Phillip Dunne, our Ludlow MP, is from today no longer a health minister. It comes just a day after he made an uncharacteristic gaffe in the House of Commons. But few will be surprised that he has lost his job after a lacklustre performance in the health role.
Now we have an opportunity to have an MP that puts Ludlow first and a parliamentary career second. Will Philip take it?
Update: Philip Dunne’s statement on his resignation from government.
Dunne had an opportunity to shine yesterday. He took health questions in the Commons while his boss, the health secretary Jeremy Hunt, was arguing for his job in Number 10. But Dunne dropped a clanger with injudicious use of language. He was responding to a question from West Yorkshire MP Tracy Babin during a debate on the winter health crisis. She complained that her constituents were forced into lying on the floor in A&E because beds and trolleys were unavailable. Dunne said the situation was unacceptable. However, he also said: “There are seats available in most hospitals, where beds are not available.” This was Phillip Dunne’s “let them eat cake moment”.
It took three hours for Dunne to issue a clarification:
There has been considerable frustration in South Shropshire that Dunne seemed more intent on pursuing his ministerial career than promoting his constituency. A busy MP, he has organised jobs fairs, chaired a health forum and held constituency surgeries. He attended our public debates on health in Ludlow but never looked comfortable. He made clear he had a conflict between his role as a health minister and local MP over health. Of course, he could not interfere in local decisions as a health minister – but neither could any other MP. His weakness was that he seemed to believe that his role as minister meant that he had to mute his voice on local health in South Shropshire. We never knew whether he was representing. Was it us or the Department of Health?
That showed in his performance in the Commons. In 2017, Dunne made 248 contributions in the chamber. He made just two mentions of Shropshire, and none at all of Ludlow, Bridgnorth or Shrewsbury.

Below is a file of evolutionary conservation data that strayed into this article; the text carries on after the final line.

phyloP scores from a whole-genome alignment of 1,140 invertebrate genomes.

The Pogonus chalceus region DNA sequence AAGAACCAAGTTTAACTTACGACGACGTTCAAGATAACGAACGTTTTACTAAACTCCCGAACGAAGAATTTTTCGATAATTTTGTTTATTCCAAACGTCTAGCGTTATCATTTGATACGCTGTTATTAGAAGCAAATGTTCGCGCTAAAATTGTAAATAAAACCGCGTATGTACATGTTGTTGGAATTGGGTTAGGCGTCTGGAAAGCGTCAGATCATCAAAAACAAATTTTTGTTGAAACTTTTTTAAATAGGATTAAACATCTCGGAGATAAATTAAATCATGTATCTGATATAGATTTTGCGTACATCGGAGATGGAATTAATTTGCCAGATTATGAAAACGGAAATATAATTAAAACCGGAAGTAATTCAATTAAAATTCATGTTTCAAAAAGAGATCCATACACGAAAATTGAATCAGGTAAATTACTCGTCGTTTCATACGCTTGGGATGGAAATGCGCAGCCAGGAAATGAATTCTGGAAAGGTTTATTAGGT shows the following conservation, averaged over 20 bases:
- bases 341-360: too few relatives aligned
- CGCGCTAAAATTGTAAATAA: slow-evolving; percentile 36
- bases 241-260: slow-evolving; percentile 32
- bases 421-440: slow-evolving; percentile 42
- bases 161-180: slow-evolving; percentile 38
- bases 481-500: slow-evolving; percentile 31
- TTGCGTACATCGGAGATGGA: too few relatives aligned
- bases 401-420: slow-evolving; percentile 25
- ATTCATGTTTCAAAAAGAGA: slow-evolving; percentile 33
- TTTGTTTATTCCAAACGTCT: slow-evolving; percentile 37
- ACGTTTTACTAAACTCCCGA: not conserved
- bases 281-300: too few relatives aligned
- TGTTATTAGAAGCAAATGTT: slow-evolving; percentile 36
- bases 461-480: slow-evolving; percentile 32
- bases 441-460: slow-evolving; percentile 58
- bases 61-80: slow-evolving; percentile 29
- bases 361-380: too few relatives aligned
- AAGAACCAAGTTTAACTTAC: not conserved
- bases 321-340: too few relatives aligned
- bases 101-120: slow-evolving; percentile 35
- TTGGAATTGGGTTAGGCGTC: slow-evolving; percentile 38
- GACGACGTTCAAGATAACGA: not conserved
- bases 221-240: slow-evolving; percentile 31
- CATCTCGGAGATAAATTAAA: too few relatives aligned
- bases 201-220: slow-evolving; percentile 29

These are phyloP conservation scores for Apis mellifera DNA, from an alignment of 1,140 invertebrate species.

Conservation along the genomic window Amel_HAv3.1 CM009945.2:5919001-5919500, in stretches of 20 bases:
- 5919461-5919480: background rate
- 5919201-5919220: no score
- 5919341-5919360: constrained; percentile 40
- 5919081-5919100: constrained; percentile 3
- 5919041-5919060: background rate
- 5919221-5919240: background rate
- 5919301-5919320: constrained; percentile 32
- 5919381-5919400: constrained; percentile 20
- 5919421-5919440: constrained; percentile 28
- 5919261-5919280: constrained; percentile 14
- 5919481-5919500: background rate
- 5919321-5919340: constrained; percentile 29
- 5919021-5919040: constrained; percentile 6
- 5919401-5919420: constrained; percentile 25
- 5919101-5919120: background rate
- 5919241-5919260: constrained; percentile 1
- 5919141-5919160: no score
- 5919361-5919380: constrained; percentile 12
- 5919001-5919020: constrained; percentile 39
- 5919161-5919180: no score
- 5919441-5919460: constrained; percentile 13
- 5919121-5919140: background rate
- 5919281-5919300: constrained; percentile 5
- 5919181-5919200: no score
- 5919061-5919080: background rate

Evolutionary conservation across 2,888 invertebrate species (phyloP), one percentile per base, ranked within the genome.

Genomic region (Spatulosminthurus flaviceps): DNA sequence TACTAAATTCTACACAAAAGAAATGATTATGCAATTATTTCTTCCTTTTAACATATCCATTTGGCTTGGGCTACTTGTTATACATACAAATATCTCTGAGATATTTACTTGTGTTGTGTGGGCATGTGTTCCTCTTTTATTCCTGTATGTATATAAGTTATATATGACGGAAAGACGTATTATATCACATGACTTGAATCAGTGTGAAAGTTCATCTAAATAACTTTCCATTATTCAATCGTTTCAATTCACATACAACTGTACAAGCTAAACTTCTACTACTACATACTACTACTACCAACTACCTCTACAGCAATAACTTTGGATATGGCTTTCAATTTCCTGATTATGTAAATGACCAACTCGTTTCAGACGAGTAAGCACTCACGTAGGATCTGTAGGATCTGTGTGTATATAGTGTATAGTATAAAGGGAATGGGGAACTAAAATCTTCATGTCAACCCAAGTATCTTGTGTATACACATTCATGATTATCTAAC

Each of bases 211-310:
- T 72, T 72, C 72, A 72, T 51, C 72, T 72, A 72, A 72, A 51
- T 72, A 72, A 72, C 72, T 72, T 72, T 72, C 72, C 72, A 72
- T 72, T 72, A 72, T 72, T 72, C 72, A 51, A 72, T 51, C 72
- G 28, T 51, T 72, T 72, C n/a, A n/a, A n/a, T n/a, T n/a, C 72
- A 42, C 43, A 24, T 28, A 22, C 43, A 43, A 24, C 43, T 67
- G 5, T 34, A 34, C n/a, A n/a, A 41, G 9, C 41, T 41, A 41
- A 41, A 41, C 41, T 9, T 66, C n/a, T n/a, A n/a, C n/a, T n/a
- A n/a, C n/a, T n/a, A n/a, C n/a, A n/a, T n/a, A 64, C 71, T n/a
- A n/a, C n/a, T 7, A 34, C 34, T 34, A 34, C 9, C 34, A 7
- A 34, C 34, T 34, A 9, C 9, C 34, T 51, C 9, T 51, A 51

Locally, health was Philip’s Achilles’ heel. It has also proved to be his weak point in parliament where his steady, cautious style failed to make an impression as health minister. Nobody had noticed him until yesterday.
His style was more suited to his previous ministerial role as parliamentary undersecretary and minister for defence procurement from September 2012 to July 2016. He lasted less than two years in the health department. He never seemed particularly enthusiastic about the role.
Politics is a cruel business. People can be moved or sacked without great reason. Theresa May has heard the criticism that her government is too dominated by greying men in suits. She needs more women in post. She must identify innovators. People with lively voices. Dunne was never an innovator. He lacked vigour and challenge in his voice.
Philip Dunne now has an opportunity to become first and foremost a constituency MP. But I am not holding my breath for him speaking out for us in parliament. In the two years before he was appointed parliamentary undersecretary for defence in May 2012, he spoke just one once in the Chamber (and if I recall correctly he was substituting for someone else.) On that occasion, he said:
“I thank you, Mr Deputy Speaker, and the Backbench Business Committee for giving me the opportunity to rediscover my voice in the Chamber…”
We need Philip now to discover his voice for our constituency. He has made 948 contributions in the chamber of the House of Commons since January 2010. But he has only mentioned Ludlow twice. That is a poor record for someone elected to represent our constituency.
Elected MPs need to be heard in the Commons as well as seen at local photo opportunities.
This can’t be an easy time for Philip. But it is an opportunity for him to become a local champion in the way that Daniel Kawczynski, Owen Paterson, Lucy Allen and Mark Pritchard have shown themselves to be. We need an MP that puts Ludlow first and a parliamentary career second.
. 1 January 2010 is the earliest date that can be searched by MP in Hansard.